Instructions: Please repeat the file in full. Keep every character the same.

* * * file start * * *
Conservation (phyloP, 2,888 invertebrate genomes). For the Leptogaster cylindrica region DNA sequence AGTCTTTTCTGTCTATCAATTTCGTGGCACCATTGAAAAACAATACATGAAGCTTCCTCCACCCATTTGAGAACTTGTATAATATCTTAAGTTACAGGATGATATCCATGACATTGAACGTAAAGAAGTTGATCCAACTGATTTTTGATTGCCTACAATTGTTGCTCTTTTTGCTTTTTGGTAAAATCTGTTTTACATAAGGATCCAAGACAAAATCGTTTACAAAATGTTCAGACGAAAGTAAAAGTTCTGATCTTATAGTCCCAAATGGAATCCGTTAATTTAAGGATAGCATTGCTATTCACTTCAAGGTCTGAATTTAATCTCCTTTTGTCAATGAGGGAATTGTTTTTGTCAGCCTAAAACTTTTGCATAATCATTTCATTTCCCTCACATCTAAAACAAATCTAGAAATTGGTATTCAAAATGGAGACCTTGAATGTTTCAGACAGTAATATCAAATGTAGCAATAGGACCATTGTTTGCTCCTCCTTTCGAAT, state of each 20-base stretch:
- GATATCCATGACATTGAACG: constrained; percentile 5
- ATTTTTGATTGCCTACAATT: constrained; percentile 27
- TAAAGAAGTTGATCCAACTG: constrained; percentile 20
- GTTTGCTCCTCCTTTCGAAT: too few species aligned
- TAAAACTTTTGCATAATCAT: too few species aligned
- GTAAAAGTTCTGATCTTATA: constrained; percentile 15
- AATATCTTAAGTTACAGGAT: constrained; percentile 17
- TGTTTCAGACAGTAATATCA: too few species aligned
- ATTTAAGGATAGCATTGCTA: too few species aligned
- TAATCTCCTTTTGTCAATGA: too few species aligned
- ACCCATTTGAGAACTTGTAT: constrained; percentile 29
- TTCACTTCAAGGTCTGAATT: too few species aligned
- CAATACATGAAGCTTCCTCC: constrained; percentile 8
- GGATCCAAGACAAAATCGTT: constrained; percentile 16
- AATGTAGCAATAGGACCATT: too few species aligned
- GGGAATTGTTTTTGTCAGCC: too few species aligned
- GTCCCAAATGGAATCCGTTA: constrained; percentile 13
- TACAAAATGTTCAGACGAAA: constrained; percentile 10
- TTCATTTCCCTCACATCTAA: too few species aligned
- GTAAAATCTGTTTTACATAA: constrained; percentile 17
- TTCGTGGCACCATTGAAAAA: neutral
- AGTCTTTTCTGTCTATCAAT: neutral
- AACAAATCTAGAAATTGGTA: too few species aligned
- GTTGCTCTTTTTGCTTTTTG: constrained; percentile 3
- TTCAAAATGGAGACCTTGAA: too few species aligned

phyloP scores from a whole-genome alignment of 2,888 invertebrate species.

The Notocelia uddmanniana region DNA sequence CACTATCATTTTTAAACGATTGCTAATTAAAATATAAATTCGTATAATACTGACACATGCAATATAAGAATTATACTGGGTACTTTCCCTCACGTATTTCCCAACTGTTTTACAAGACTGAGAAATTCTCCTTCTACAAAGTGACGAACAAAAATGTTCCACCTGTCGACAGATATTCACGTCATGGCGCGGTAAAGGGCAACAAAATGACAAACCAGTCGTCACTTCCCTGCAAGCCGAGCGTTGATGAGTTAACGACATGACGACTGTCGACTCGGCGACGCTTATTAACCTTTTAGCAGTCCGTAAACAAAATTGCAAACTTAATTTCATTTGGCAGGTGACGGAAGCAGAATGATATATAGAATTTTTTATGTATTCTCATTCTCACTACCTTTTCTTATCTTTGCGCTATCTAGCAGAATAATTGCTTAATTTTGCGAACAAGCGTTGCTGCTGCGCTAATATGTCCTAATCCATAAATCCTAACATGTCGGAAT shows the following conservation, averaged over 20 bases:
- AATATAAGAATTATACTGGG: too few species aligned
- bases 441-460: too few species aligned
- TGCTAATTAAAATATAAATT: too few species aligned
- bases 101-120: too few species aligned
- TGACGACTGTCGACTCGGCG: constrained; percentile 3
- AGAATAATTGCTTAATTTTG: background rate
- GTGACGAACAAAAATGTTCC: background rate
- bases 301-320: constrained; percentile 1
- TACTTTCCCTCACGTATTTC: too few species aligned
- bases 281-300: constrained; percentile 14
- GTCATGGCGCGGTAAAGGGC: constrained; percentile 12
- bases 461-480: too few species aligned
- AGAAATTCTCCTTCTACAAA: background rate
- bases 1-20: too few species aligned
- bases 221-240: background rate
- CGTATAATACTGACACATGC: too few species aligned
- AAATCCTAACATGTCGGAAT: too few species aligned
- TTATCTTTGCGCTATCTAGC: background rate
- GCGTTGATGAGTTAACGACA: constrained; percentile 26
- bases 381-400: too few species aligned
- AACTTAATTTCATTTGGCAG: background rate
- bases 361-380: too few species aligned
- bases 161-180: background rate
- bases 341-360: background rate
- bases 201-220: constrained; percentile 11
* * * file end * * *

Conservation (phyloP, 2,888 invertebrate genomes). For the Leptogaster cylindrica region DNA sequence AGTCTTTTCTGTCTATCAATTTCGTGGCACCATTGAAAAACAATACATGAAGCTTCCTCCACCCATTTGAGAACTTGTATAATATCTTAAGTTACAGGATGATATCCATGACATTGAACGTAAAGAAGTTGATCCAACTGATTTTTGATTGCCTACAATTGTTGCTCTTTTTGCTTTTTGGTAAAATCTGTTTTACATAAGGATCCAAGACAAAATCGTTTACAAAATGTTCAGACGAAAGTAAAAGTTCTGATCTTATAGTCCCAAATGGAATCCGTTAATTTAAGGATAGCATTGCTATTCACTTCAAGGTCTGAATTTAATCTCCTTTTGTCAATGAGGGAATTGTTTTTGTCAGCCTAAAACTTTTGCATAATCATTTCATTTCCCTCACATCTAAAACAAATCTAGAAATTGGTATTCAAAATGGAGACCTTGAATGTTTCAGACAGTAATATCAAATGTAGCAATAGGACCATTGTTTGCTCCTCCTTTCGAAT, state of each 20-base stretch:
- GATATCCATGACATTGAACG: constrained; percentile 5
- ATTTTTGATTGCCTACAATT: constrained; percentile 27
- TAAAGAAGTTGATCCAACTG: constrained; percentile 20
- GTTTGCTCCTCCTTTCGAAT: too few species aligned
- TAAAACTTTTGCATAATCAT: too few species aligned
- GTAAAAGTTCTGATCTTATA: constrained; percentile 15
- AATATCTTAAGTTACAGGAT: constrained; percentile 17
- TGTTTCAGACAGTAATATCA: too few species aligned
- ATTTAAGGATAGCATTGCTA: too few species aligned
- TAATCTCCTTTTGTCAATGA: too few species aligned
- ACCCATTTGAGAACTTGTAT: constrained; percentile 29
- TTCACTTCAAGGTCTGAATT: too few species aligned
- CAATACATGAAGCTTCCTCC: constrained; percentile 8
- GGATCCAAGACAAAATCGTT: constrained; percentile 16
- AATGTAGCAATAGGACCATT: too few species aligned
- GGGAATTGTTTTTGTCAGCC: too few species aligned
- GTCCCAAATGGAATCCGTTA: constrained; percentile 13
- TACAAAATGTTCAGACGAAA: constrained; percentile 10
- TTCATTTCCCTCACATCTAA: too few species aligned
- GTAAAATCTGTTTTACATAA: constrained; percentile 17
- TTCGTGGCACCATTGAAAAA: neutral
- AGTCTTTTCTGTCTATCAAT: neutral
- AACAAATCTAGAAATTGGTA: too few species aligned
- GTTGCTCTTTTTGCTTTTTG: constrained; percentile 3
- TTCAAAATGGAGACCTTGAA: too few species aligned

phyloP scores from a whole-genome alignment of 2,888 invertebrate species.

The Notocelia uddmanniana region DNA sequence CACTATCATTTTTAAACGATTGCTAATTAAAATATAAATTCGTATAATACTGACACATGCAATATAAGAATTATACTGGGTACTTTCCCTCACGTATTTCCCAACTGTTTTACAAGACTGAGAAATTCTCCTTCTACAAAGTGACGAACAAAAATGTTCCACCTGTCGACAGATATTCACGTCATGGCGCGGTAAAGGGCAACAAAATGACAAACCAGTCGTCACTTCCCTGCAAGCCGAGCGTTGATGAGTTAACGACATGACGACTGTCGACTCGGCGACGCTTATTAACCTTTTAGCAGTCCGTAAACAAAATTGCAAACTTAATTTCATTTGGCAGGTGACGGAAGCAGAATGATATATAGAATTTTTTATGTATTCTCATTCTCACTACCTTTTCTTATCTTTGCGCTATCTAGCAGAATAATTGCTTAATTTTGCGAACAAGCGTTGCTGCTGCGCTAATATGTCCTAATCCATAAATCCTAACATGTCGGAAT shows the following conservation, averaged over 20 bases:
- AATATAAGAATTATACTGGG: too few species aligned
- bases 441-460: too few species aligned
- TGCTAATTAAAATATAAATT: too few species aligned
- bases 101-120: too few species aligned
- TGACGACTGTCGACTCGGCG: constrained; percentile 3
- AGAATAATTGCTTAATTTTG: background rate
- GTGACGAACAAAAATGTTCC: background rate
- bases 301-320: constrained; percentile 1
- TACTTTCCCTCACGTATTTC: too few species aligned
- bases 281-300: constrained; percentile 14
- GTCATGGCGCGGTAAAGGGC: constrained; percentile 12
- bases 461-480: too few species aligned
- AGAAATTCTCCTTCTACAAA: background rate
- bases 1-20: too few species aligned
- bases 221-240: background rate
- CGTATAATACTGACACATGC: too few species aligned
- AAATCCTAACATGTCGGAAT: too few species aligned
- TTATCTTTGCGCTATCTAGC: background rate
- GCGTTGATGAGTTAACGACA: constrained; percentile 26
- bases 381-400: too few species aligned
- AACTTAATTTCATTTGGCAG: background rate
- bases 361-380: too few species aligned
- bases 161-180: background rate
- bases 341-360: background rate
- bases 201-220: constrained; percentile 11